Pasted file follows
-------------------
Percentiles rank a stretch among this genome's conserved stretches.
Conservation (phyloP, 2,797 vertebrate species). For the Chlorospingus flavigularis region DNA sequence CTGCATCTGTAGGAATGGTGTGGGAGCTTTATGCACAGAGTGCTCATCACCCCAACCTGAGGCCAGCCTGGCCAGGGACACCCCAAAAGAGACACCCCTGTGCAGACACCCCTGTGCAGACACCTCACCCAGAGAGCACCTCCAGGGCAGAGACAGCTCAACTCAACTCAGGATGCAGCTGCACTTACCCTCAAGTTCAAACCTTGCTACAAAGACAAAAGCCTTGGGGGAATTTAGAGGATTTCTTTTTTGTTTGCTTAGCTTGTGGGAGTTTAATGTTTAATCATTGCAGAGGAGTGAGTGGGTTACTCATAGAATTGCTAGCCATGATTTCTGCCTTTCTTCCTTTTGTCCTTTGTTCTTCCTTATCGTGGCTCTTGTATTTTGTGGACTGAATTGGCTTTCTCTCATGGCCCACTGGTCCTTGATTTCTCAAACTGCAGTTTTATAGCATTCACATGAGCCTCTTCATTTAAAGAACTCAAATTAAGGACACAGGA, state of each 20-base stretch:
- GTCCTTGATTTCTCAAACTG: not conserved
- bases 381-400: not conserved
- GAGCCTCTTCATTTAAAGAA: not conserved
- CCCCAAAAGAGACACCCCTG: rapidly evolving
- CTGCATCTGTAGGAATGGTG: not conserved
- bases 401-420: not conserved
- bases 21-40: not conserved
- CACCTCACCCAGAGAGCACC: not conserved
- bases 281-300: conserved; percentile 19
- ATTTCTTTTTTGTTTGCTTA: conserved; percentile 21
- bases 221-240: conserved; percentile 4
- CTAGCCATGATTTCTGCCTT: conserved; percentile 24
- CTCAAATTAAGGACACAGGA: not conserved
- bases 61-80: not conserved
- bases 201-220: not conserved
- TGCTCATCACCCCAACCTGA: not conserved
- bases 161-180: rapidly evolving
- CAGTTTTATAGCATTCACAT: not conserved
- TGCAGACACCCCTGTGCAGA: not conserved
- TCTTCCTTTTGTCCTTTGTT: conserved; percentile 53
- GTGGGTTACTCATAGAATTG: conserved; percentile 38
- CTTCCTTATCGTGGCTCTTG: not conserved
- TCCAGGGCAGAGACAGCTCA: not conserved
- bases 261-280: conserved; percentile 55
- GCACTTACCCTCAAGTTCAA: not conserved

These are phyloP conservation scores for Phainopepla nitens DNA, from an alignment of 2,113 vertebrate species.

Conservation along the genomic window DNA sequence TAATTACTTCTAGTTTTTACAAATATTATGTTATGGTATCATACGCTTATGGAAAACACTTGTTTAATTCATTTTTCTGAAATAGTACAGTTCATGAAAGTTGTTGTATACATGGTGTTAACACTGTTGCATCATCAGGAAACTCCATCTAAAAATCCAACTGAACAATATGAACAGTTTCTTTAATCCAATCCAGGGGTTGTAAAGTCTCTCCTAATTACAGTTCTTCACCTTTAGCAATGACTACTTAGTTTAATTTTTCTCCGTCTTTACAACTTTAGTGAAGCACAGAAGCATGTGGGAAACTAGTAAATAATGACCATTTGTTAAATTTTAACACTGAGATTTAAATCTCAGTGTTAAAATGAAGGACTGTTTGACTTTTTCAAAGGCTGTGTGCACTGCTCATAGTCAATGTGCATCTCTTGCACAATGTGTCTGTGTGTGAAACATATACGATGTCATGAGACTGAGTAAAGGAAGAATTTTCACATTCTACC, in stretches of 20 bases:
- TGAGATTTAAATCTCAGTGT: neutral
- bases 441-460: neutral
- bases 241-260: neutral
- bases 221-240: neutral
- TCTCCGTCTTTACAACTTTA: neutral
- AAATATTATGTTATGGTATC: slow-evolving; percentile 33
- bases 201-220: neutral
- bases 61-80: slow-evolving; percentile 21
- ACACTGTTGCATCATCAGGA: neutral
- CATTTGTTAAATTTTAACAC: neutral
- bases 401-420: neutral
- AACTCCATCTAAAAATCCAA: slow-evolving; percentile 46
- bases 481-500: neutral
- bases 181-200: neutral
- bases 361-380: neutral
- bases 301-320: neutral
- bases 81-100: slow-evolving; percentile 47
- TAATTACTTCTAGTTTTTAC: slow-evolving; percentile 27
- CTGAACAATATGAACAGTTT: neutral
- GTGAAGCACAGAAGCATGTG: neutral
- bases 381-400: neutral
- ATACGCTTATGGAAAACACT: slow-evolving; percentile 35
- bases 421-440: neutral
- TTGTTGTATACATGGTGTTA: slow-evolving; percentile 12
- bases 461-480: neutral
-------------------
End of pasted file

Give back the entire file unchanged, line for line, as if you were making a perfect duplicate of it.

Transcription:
Percentiles rank a stretch among this genome's conserved stretches.
Conservation (phyloP, 2,797 vertebrate species). For the Chlorospingus flavigularis region DNA sequence CTGCATCTGTAGGAATGGTGTGGGAGCTTTATGCACAGAGTGCTCATCACCCCAACCTGAGGCCAGCCTGGCCAGGGACACCCCAAAAGAGACACCCCTGTGCAGACACCCCTGTGCAGACACCTCACCCAGAGAGCACCTCCAGGGCAGAGACAGCTCAACTCAACTCAGGATGCAGCTGCACTTACCCTCAAGTTCAAACCTTGCTACAAAGACAAAAGCCTTGGGGGAATTTAGAGGATTTCTTTTTTGTTTGCTTAGCTTGTGGGAGTTTAATGTTTAATCATTGCAGAGGAGTGAGTGGGTTACTCATAGAATTGCTAGCCATGATTTCTGCCTTTCTTCCTTTTGTCCTTTGTTCTTCCTTATCGTGGCTCTTGTATTTTGTGGACTGAATTGGCTTTCTCTCATGGCCCACTGGTCCTTGATTTCTCAAACTGCAGTTTTATAGCATTCACATGAGCCTCTTCATTTAAAGAACTCAAATTAAGGACACAGGA, state of each 20-base stretch:
- GTCCTTGATTTCTCAAACTG: not conserved
- bases 381-400: not conserved
- GAGCCTCTTCATTTAAAGAA: not conserved
- CCCCAAAAGAGACACCCCTG: rapidly evolving
- CTGCATCTGTAGGAATGGTG: not conserved
- bases 401-420: not conserved
- bases 21-40: not conserved
- CACCTCACCCAGAGAGCACC: not conserved
- bases 281-300: conserved; percentile 19
- ATTTCTTTTTTGTTTGCTTA: conserved; percentile 21
- bases 221-240: conserved; percentile 4
- CTAGCCATGATTTCTGCCTT: conserved; percentile 24
- CTCAAATTAAGGACACAGGA: not conserved
- bases 61-80: not conserved
- bases 201-220: not conserved
- TGCTCATCACCCCAACCTGA: not conserved
- bases 161-180: rapidly evolving
- CAGTTTTATAGCATTCACAT: not conserved
- TGCAGACACCCCTGTGCAGA: not conserved
- TCTTCCTTTTGTCCTTTGTT: conserved; percentile 53
- GTGGGTTACTCATAGAATTG: conserved; percentile 38
- CTTCCTTATCGTGGCTCTTG: not conserved
- TCCAGGGCAGAGACAGCTCA: not conserved
- bases 261-280: conserved; percentile 55
- GCACTTACCCTCAAGTTCAA: not conserved

These are phyloP conservation scores for Phainopepla nitens DNA, from an alignment of 2,113 vertebrate species.

Conservation along the genomic window DNA sequence TAATTACTTCTAGTTTTTACAAATATTATGTTATGGTATCATACGCTTATGGAAAACACTTGTTTAATTCATTTTTCTGAAATAGTACAGTTCATGAAAGTTGTTGTATACATGGTGTTAACACTGTTGCATCATCAGGAAACTCCATCTAAAAATCCAACTGAACAATATGAACAGTTTCTTTAATCCAATCCAGGGGTTGTAAAGTCTCTCCTAATTACAGTTCTTCACCTTTAGCAATGACTACTTAGTTTAATTTTTCTCCGTCTTTACAACTTTAGTGAAGCACAGAAGCATGTGGGAAACTAGTAAATAATGACCATTTGTTAAATTTTAACACTGAGATTTAAATCTCAGTGTTAAAATGAAGGACTGTTTGACTTTTTCAAAGGCTGTGTGCACTGCTCATAGTCAATGTGCATCTCTTGCACAATGTGTCTGTGTGTGAAACATATACGATGTCATGAGACTGAGTAAAGGAAGAATTTTCACATTCTACC, in stretches of 20 bases:
- TGAGATTTAAATCTCAGTGT: neutral
- bases 441-460: neutral
- bases 241-260: neutral
- bases 221-240: neutral
- TCTCCGTCTTTACAACTTTA: neutral
- AAATATTATGTTATGGTATC: slow-evolving; percentile 33
- bases 201-220: neutral
- bases 61-80: slow-evolving; percentile 21
- ACACTGTTGCATCATCAGGA: neutral
- CATTTGTTAAATTTTAACAC: neutral
- bases 401-420: neutral
- AACTCCATCTAAAAATCCAA: slow-evolving; percentile 46
- bases 481-500: neutral
- bases 181-200: neutral
- bases 361-380: neutral
- bases 301-320: neutral
- bases 81-100: slow-evolving; percentile 47
- TAATTACTTCTAGTTTTTAC: slow-evolving; percentile 27
- CTGAACAATATGAACAGTTT: neutral
- GTGAAGCACAGAAGCATGTG: neutral
- bases 381-400: neutral
- ATACGCTTATGGAAAACACT: slow-evolving; percentile 35
- bases 421-440: neutral
- TTGTTGTATACATGGTGTTA: slow-evolving; percentile 12
- bases 461-480: neutral